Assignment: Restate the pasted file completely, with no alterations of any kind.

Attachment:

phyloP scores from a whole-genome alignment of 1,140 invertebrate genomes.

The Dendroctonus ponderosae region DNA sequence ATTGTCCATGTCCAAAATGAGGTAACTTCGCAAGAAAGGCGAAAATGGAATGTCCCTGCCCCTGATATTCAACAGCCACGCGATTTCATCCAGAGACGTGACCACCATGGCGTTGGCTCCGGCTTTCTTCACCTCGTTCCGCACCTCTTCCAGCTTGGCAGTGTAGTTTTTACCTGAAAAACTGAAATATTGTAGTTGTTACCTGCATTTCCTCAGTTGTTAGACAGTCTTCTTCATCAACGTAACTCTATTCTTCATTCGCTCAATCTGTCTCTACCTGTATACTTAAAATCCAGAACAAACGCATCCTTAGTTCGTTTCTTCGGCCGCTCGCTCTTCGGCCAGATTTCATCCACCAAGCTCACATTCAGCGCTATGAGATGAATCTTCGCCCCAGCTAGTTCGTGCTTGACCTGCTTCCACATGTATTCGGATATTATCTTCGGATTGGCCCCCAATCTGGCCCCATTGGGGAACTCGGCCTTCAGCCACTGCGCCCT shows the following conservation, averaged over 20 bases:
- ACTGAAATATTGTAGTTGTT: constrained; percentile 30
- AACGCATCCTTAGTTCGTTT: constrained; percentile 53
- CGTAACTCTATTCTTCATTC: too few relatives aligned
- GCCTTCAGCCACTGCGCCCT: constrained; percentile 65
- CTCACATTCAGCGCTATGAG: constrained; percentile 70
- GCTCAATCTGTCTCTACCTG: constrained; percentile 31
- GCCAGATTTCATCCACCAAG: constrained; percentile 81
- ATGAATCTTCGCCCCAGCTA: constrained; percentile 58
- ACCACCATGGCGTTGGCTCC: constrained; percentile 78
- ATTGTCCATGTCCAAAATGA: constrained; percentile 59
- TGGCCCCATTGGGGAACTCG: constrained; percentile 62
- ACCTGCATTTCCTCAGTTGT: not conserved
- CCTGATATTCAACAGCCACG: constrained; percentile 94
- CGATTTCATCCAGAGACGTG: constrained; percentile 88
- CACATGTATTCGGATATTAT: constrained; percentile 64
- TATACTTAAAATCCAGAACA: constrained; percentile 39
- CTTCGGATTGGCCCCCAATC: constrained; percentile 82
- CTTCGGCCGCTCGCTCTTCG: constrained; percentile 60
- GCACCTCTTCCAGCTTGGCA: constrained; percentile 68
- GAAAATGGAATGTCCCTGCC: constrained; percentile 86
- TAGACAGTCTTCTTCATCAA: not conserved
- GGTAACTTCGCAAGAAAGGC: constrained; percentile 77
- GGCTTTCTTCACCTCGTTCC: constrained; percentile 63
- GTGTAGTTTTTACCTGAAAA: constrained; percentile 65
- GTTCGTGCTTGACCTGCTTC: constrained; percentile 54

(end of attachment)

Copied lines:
phyloP scores from a whole-genome alignment of 1,140 invertebrate genomes.

The Dendroctonus ponderosae region DNA sequence ATTGTCCATGTCCAAAATGAGGTAACTTCGCAAGAAAGGCGAAAATGGAATGTCCCTGCCCCTGATATTCAACAGCCACGCGATTTCATCCAGAGACGTGACCACCATGGCGTTGGCTCCGGCTTTCTTCACCTCGTTCCGCACCTCTTCCAGCTTGGCAGTGTAGTTTTTACCTGAAAAACTGAAATATTGTAGTTGTTACCTGCATTTCCTCAGTTGTTAGACAGTCTTCTTCATCAACGTAACTCTATTCTTCATTCGCTCAATCTGTCTCTACCTGTATACTTAAAATCCAGAACAAACGCATCCTTAGTTCGTTTCTTCGGCCGCTCGCTCTTCGGCCAGATTTCATCCACCAAGCTCACATTCAGCGCTATGAGATGAATCTTCGCCCCAGCTAGTTCGTGCTTGACCTGCTTCCACATGTATTCGGATATTATCTTCGGATTGGCCCCCAATCTGGCCCCATTGGGGAACTCGGCCTTCAGCCACTGCGCCCT shows the following conservation, averaged over 20 bases:
- ACTGAAATATTGTAGTTGTT: constrained; percentile 30
- AACGCATCCTTAGTTCGTTT: constrained; percentile 53
- CGTAACTCTATTCTTCATTC: too few relatives aligned
- GCCTTCAGCCACTGCGCCCT: constrained; percentile 65
- CTCACATTCAGCGCTATGAG: constrained; percentile 70
- GCTCAATCTGTCTCTACCTG: constrained; percentile 31
- GCCAGATTTCATCCACCAAG: constrained; percentile 81
- ATGAATCTTCGCCCCAGCTA: constrained; percentile 58
- ACCACCATGGCGTTGGCTCC: constrained; percentile 78
- ATTGTCCATGTCCAAAATGA: constrained; percentile 59
- TGGCCCCATTGGGGAACTCG: constrained; percentile 62
- ACCTGCATTTCCTCAGTTGT: not conserved
- CCTGATATTCAACAGCCACG: constrained; percentile 94
- CGATTTCATCCAGAGACGTG: constrained; percentile 88
- CACATGTATTCGGATATTAT: constrained; percentile 64
- TATACTTAAAATCCAGAACA: constrained; percentile 39
- CTTCGGATTGGCCCCCAATC: constrained; percentile 82
- CTTCGGCCGCTCGCTCTTCG: constrained; percentile 60
- GCACCTCTTCCAGCTTGGCA: constrained; percentile 68
- GAAAATGGAATGTCCCTGCC: constrained; percentile 86
- TAGACAGTCTTCTTCATCAA: not conserved
- GGTAACTTCGCAAGAAAGGC: constrained; percentile 77
- GGCTTTCTTCACCTCGTTCC: constrained; percentile 63
- GTGTAGTTTTTACCTGAAAA: constrained; percentile 65
- GTTCGTGCTTGACCTGCTTC: constrained; percentile 54